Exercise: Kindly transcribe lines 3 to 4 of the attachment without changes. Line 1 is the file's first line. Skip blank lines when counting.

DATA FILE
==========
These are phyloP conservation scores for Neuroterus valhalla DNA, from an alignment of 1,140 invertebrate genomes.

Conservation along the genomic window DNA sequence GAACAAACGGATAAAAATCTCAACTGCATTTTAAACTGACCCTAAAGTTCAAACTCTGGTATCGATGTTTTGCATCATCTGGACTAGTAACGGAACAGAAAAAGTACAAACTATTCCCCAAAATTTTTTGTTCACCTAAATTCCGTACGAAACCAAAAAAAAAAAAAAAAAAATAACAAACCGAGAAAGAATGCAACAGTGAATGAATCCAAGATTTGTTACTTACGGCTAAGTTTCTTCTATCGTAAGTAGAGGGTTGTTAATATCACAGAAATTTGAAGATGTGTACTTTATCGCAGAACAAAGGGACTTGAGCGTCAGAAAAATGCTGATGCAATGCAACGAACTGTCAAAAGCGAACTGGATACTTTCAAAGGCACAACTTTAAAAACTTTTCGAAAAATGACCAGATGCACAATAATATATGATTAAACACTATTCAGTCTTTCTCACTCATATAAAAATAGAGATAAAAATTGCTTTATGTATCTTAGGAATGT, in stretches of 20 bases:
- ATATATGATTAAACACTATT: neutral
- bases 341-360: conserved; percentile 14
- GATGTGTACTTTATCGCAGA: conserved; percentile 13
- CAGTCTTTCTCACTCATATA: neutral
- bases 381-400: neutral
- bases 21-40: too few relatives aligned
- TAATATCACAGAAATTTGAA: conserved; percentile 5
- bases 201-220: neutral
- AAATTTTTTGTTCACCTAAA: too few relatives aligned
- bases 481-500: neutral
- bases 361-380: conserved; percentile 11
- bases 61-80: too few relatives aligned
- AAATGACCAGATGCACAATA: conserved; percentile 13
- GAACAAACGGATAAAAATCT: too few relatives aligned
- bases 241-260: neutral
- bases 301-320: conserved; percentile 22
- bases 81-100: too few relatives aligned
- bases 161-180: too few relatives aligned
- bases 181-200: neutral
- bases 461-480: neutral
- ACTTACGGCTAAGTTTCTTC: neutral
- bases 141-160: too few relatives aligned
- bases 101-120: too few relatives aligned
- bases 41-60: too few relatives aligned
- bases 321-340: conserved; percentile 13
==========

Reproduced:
- ATATATGATTAAACACTATT: neutral
- bases 341-360: conserved; percentile 14